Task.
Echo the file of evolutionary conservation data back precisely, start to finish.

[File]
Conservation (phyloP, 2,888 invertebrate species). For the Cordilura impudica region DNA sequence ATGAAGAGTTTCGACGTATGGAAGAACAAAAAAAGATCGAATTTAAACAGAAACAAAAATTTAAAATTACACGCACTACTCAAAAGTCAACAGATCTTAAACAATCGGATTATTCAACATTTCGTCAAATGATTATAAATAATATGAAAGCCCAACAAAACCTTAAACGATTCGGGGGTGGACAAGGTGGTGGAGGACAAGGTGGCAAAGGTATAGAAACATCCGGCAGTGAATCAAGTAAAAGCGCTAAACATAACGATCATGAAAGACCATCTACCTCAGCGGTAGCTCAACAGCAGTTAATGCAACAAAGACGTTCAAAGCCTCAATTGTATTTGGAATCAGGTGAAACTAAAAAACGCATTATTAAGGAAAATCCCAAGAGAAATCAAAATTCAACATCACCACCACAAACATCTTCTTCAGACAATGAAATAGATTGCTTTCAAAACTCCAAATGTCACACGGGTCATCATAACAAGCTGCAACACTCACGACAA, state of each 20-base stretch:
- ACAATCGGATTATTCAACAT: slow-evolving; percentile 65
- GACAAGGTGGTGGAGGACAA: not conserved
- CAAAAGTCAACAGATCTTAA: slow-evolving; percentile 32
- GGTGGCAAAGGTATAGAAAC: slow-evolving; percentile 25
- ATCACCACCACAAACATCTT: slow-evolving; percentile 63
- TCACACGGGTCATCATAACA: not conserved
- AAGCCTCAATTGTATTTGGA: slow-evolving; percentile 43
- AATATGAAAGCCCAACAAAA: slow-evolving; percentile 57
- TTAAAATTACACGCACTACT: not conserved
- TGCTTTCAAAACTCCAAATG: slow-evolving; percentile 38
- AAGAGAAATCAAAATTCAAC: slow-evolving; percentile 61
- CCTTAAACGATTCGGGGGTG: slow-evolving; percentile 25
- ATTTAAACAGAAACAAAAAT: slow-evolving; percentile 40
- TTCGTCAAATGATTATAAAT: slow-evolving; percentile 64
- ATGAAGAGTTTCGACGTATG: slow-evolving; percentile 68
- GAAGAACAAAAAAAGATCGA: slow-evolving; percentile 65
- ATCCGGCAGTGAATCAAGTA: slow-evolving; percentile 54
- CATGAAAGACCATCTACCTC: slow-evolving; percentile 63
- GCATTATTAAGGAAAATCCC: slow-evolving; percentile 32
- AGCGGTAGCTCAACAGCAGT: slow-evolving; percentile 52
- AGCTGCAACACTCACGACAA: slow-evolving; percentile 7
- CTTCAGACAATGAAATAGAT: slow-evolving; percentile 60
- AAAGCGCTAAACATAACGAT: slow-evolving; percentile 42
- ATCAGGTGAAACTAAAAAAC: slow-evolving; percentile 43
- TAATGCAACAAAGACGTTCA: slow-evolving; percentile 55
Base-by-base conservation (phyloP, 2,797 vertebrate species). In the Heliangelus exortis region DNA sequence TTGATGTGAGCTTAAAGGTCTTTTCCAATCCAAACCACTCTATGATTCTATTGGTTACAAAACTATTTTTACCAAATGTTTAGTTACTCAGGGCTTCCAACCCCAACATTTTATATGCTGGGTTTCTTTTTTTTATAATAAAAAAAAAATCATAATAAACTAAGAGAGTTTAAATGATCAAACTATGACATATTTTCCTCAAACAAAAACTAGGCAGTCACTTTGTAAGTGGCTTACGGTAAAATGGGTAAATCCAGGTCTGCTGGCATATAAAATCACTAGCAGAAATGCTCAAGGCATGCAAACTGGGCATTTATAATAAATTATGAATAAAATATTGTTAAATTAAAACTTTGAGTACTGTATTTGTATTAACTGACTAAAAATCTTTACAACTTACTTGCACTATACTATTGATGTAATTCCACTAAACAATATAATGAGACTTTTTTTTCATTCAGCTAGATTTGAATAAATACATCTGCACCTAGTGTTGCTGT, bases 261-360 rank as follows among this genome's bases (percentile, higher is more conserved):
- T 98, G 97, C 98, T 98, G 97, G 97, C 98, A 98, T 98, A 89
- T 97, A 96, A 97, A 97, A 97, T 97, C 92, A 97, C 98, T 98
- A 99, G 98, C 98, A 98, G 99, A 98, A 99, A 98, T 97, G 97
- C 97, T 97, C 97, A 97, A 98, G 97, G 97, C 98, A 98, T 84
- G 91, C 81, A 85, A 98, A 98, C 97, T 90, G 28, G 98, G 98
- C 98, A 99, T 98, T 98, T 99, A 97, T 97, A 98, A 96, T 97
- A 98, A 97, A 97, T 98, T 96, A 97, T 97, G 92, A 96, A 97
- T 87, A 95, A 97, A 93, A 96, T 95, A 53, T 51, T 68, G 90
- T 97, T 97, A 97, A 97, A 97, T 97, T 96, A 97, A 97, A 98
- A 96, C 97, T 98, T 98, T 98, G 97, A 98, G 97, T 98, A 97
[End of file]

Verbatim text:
Conservation (phyloP, 2,888 invertebrate species). For the Cordilura impudica region DNA sequence ATGAAGAGTTTCGACGTATGGAAGAACAAAAAAAGATCGAATTTAAACAGAAACAAAAATTTAAAATTACACGCACTACTCAAAAGTCAACAGATCTTAAACAATCGGATTATTCAACATTTCGTCAAATGATTATAAATAATATGAAAGCCCAACAAAACCTTAAACGATTCGGGGGTGGACAAGGTGGTGGAGGACAAGGTGGCAAAGGTATAGAAACATCCGGCAGTGAATCAAGTAAAAGCGCTAAACATAACGATCATGAAAGACCATCTACCTCAGCGGTAGCTCAACAGCAGTTAATGCAACAAAGACGTTCAAAGCCTCAATTGTATTTGGAATCAGGTGAAACTAAAAAACGCATTATTAAGGAAAATCCCAAGAGAAATCAAAATTCAACATCACCACCACAAACATCTTCTTCAGACAATGAAATAGATTGCTTTCAAAACTCCAAATGTCACACGGGTCATCATAACAAGCTGCAACACTCACGACAA, state of each 20-base stretch:
- ACAATCGGATTATTCAACAT: slow-evolving; percentile 65
- GACAAGGTGGTGGAGGACAA: not conserved
- CAAAAGTCAACAGATCTTAA: slow-evolving; percentile 32
- GGTGGCAAAGGTATAGAAAC: slow-evolving; percentile 25
- ATCACCACCACAAACATCTT: slow-evolving; percentile 63
- TCACACGGGTCATCATAACA: not conserved
- AAGCCTCAATTGTATTTGGA: slow-evolving; percentile 43
- AATATGAAAGCCCAACAAAA: slow-evolving; percentile 57
- TTAAAATTACACGCACTACT: not conserved
- TGCTTTCAAAACTCCAAATG: slow-evolving; percentile 38
- AAGAGAAATCAAAATTCAAC: slow-evolving; percentile 61
- CCTTAAACGATTCGGGGGTG: slow-evolving; percentile 25
- ATTTAAACAGAAACAAAAAT: slow-evolving; percentile 40
- TTCGTCAAATGATTATAAAT: slow-evolving; percentile 64
- ATGAAGAGTTTCGACGTATG: slow-evolving; percentile 68
- GAAGAACAAAAAAAGATCGA: slow-evolving; percentile 65
- ATCCGGCAGTGAATCAAGTA: slow-evolving; percentile 54
- CATGAAAGACCATCTACCTC: slow-evolving; percentile 63
- GCATTATTAAGGAAAATCCC: slow-evolving; percentile 32
- AGCGGTAGCTCAACAGCAGT: slow-evolving; percentile 52
- AGCTGCAACACTCACGACAA: slow-evolving; percentile 7
- CTTCAGACAATGAAATAGAT: slow-evolving; percentile 60
- AAAGCGCTAAACATAACGAT: slow-evolving; percentile 42
- ATCAGGTGAAACTAAAAAAC: slow-evolving; percentile 43
- TAATGCAACAAAGACGTTCA: slow-evolving; percentile 55
Base-by-base conservation (phyloP, 2,797 vertebrate species). In the Heliangelus exortis region DNA sequence TTGATGTGAGCTTAAAGGTCTTTTCCAATCCAAACCACTCTATGATTCTATTGGTTACAAAACTATTTTTACCAAATGTTTAGTTACTCAGGGCTTCCAACCCCAACATTTTATATGCTGGGTTTCTTTTTTTTATAATAAAAAAAAAATCATAATAAACTAAGAGAGTTTAAATGATCAAACTATGACATATTTTCCTCAAACAAAAACTAGGCAGTCACTTTGTAAGTGGCTTACGGTAAAATGGGTAAATCCAGGTCTGCTGGCATATAAAATCACTAGCAGAAATGCTCAAGGCATGCAAACTGGGCATTTATAATAAATTATGAATAAAATATTGTTAAATTAAAACTTTGAGTACTGTATTTGTATTAACTGACTAAAAATCTTTACAACTTACTTGCACTATACTATTGATGTAATTCCACTAAACAATATAATGAGACTTTTTTTTCATTCAGCTAGATTTGAATAAATACATCTGCACCTAGTGTTGCTGT, bases 261-360 rank as follows among this genome's bases (percentile, higher is more conserved):
- T 98, G 97, C 98, T 98, G 97, G 97, C 98, A 98, T 98, A 89
- T 97, A 96, A 97, A 97, A 97, T 97, C 92, A 97, C 98, T 98
- A 99, G 98, C 98, A 98, G 99, A 98, A 99, A 98, T 97, G 97
- C 97, T 97, C 97, A 97, A 98, G 97, G 97, C 98, A 98, T 84
- G 91, C 81, A 85, A 98, A 98, C 97, T 90, G 28, G 98, G 98
- C 98, A 99, T 98, T 98, T 99, A 97, T 97, A 98, A 96, T 97
- A 98, A 97, A 97, T 98, T 96, A 97, T 97, G 92, A 96, A 97
- T 87, A 95, A 97, A 93, A 96, T 95, A 53, T 51, T 68, G 90
- T 97, T 97, A 97, A 97, A 97, T 97, T 96, A 97, A 97, A 98
- A 96, C 97, T 98, T 98, T 98, G 97, A 98, G 97, T 98, A 97